West attacks Mugabe's food summit trip

Western leaders have attacked Zimbabwe president Robert Mugabe’s presence at a UN summit on hunger given his role in leading his own country toward starvation.

Australian Foreign Minister Stephen Smith said it was “obscene” that a person “who has presided over the starvation of his people” would be attending the three-day conference which begins tomorrow at the Rome-based UN Food and Agriculture Organisation.

The Dutch minister for overseas development was similarly scathing. “President Mugabe is personally responsible for the absurdly high food prices and grinding poverty in Zimbabwe,” Minister Bert Koenders said in a statement.

His ministry said Dutch delegates would take part in the conference.

Mugabe was driven into Rome with a police escort after arriving yesterday He is normally subject to travel sanctions that prevent him and more than 100 other political figures in Zimbabwe from setting foot on EU territory.

The travel restrictions, along with other sanctions, were imposed by the EU in 2002 because of Zimbabwe’s poor record on human rights. The ban was renewed in 2007.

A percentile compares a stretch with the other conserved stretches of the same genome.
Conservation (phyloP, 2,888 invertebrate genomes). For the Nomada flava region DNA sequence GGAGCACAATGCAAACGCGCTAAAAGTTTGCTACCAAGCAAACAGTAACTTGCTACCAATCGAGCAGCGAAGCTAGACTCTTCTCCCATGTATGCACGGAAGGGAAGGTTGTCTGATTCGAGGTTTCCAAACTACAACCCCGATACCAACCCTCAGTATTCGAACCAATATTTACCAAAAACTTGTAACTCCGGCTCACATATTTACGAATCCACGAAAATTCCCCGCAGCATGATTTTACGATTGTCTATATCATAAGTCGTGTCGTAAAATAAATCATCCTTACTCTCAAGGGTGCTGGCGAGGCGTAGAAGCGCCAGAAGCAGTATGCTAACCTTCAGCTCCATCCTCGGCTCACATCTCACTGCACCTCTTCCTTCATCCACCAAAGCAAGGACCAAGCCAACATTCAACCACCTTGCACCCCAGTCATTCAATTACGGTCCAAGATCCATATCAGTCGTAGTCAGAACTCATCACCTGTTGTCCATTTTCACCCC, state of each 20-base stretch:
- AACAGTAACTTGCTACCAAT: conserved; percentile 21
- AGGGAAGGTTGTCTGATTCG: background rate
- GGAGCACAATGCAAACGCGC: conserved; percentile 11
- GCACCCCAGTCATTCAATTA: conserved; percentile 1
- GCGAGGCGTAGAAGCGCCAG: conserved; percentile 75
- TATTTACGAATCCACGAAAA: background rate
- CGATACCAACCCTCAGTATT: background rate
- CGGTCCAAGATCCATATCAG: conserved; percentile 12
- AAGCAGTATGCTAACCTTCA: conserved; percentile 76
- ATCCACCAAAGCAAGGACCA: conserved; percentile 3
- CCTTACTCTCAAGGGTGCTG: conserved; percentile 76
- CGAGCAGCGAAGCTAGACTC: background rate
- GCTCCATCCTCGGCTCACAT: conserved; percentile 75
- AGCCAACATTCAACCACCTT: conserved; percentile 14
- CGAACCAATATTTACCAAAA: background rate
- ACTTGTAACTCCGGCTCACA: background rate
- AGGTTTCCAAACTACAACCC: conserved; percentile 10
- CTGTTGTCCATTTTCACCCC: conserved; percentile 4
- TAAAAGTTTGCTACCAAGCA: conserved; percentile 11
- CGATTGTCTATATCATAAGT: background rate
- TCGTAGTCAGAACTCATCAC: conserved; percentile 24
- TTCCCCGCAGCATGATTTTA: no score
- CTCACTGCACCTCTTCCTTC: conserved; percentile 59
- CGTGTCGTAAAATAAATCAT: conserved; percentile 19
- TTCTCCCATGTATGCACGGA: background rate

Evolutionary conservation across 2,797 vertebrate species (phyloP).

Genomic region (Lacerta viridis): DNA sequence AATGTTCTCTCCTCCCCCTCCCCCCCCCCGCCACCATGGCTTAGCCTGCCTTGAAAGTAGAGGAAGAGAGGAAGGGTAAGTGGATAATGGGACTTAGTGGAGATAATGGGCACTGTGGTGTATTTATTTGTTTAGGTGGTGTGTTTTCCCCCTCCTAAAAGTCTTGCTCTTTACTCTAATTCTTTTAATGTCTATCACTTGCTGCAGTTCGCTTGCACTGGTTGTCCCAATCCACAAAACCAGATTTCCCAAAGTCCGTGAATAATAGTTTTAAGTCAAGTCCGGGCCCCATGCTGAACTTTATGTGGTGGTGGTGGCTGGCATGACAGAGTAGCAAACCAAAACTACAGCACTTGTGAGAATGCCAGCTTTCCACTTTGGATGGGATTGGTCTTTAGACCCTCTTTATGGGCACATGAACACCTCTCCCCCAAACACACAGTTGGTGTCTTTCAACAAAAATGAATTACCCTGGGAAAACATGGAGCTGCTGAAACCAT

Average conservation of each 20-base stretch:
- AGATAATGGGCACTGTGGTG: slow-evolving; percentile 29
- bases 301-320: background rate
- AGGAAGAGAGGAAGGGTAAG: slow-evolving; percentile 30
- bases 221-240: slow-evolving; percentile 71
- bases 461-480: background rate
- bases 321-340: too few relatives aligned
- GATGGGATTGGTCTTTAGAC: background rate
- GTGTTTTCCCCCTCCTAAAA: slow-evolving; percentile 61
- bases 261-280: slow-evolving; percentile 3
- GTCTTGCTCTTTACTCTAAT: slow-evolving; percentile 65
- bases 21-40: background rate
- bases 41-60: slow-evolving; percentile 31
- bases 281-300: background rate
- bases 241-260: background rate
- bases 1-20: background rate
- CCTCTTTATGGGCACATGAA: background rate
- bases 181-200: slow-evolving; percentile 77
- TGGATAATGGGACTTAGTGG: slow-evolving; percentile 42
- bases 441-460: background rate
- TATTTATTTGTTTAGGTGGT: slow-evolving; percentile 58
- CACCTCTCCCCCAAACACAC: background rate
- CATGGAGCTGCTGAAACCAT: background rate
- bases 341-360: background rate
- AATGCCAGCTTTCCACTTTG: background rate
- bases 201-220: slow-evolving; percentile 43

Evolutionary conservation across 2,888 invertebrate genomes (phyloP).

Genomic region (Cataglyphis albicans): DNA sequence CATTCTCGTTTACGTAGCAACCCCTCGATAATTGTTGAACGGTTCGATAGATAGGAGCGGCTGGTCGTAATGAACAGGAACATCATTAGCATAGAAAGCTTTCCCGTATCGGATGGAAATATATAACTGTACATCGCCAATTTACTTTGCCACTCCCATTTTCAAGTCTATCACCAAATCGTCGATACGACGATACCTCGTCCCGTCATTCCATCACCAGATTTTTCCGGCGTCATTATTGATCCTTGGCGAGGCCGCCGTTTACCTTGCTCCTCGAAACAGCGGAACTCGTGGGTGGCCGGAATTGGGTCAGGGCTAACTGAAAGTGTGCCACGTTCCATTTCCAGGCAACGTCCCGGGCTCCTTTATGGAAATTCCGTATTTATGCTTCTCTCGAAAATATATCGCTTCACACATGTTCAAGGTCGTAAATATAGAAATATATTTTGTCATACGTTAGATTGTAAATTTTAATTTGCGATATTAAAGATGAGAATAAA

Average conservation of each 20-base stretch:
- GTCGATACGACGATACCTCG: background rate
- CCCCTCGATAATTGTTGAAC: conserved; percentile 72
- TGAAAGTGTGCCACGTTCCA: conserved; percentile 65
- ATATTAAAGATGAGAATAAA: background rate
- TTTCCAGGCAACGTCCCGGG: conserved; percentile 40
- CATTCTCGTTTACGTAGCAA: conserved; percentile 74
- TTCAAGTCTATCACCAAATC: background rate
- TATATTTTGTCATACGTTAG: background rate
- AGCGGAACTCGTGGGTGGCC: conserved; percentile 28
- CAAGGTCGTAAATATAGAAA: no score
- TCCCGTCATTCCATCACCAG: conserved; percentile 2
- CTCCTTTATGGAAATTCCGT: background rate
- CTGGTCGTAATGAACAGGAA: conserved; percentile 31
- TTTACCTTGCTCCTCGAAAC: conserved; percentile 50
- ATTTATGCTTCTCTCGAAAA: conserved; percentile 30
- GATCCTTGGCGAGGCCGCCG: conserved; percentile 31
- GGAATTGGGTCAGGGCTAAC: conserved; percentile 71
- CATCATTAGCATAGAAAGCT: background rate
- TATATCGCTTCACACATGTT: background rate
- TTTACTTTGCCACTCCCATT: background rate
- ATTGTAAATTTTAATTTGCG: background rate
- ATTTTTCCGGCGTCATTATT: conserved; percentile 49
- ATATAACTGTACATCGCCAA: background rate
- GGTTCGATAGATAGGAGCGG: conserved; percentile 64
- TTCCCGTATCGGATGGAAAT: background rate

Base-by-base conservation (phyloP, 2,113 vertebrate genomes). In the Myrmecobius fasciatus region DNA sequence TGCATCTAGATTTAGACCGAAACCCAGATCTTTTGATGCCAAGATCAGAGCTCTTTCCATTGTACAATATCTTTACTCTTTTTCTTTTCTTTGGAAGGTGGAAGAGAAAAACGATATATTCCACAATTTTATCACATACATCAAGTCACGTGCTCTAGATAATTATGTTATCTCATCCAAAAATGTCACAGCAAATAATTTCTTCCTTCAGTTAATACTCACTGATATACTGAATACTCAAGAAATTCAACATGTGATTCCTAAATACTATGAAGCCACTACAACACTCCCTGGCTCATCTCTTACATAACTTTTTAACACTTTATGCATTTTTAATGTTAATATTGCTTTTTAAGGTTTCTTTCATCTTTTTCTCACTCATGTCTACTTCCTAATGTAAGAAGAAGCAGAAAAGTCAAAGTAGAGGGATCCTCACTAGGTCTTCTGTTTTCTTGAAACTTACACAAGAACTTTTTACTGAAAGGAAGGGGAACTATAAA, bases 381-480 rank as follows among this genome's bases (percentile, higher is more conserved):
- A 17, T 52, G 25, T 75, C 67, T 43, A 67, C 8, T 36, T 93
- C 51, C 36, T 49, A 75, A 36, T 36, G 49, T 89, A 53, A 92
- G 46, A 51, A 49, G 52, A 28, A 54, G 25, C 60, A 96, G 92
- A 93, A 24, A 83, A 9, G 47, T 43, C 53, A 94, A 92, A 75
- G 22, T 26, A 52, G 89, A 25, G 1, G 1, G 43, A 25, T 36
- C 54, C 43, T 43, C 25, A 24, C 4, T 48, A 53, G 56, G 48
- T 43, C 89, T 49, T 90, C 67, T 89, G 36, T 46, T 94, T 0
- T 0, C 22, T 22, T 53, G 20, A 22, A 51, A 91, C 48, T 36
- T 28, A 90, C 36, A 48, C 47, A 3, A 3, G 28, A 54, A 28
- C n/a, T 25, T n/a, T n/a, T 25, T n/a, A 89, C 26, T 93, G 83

However, EU officials say the ban does not apply to United Nations summits. And Mugabe also attended an EU-Africa summit in Portugal in 2007.

Although the travel ban was imposed by the European Union, it does not take an EU decision to lift it. Instead, it is up to the EU member country concerned, in this case Italy, to decide whether to issue Mugabe a visa.

A Food and Agriculture Organisation spokesman said the sanctions have no bearing on Mugabe’s participation, since the United Nations is the forum for the meeting.

The “sanctions don’t apply. Just as President Castro used to regularly travel to the United States to attend UN General Assembly sessions, Mugabe is free to attend the Rome summit”, said a spokesman.

About 40 nations are sending heads of government or state to lead their delegations at the summit, according to food organisation.

”The Zimbabwe delegation is going, and it happens to be headed by the president, just as the French delegation is headed by Sarkozy, the Spanish by Jose Luis Rodriguez Zapatero and the Brazilian delegation by President Luiz Inacio Lula da Silva“ he said.

Mugabe’s appearance at this week’s summit, where he is expected to give his delegation’s speech, is his first official foreign trip since he finished second in a March 29 presidential race. And it comes as his government cracks down on the opposition in the run-up to a June 27 presidential run-off election.

Mugabe has overseen Zimbabwe’s descent from a regional breadbasket into an economic basket case, with an increasing number of Zimbabweans unable to afford food and other essentials.

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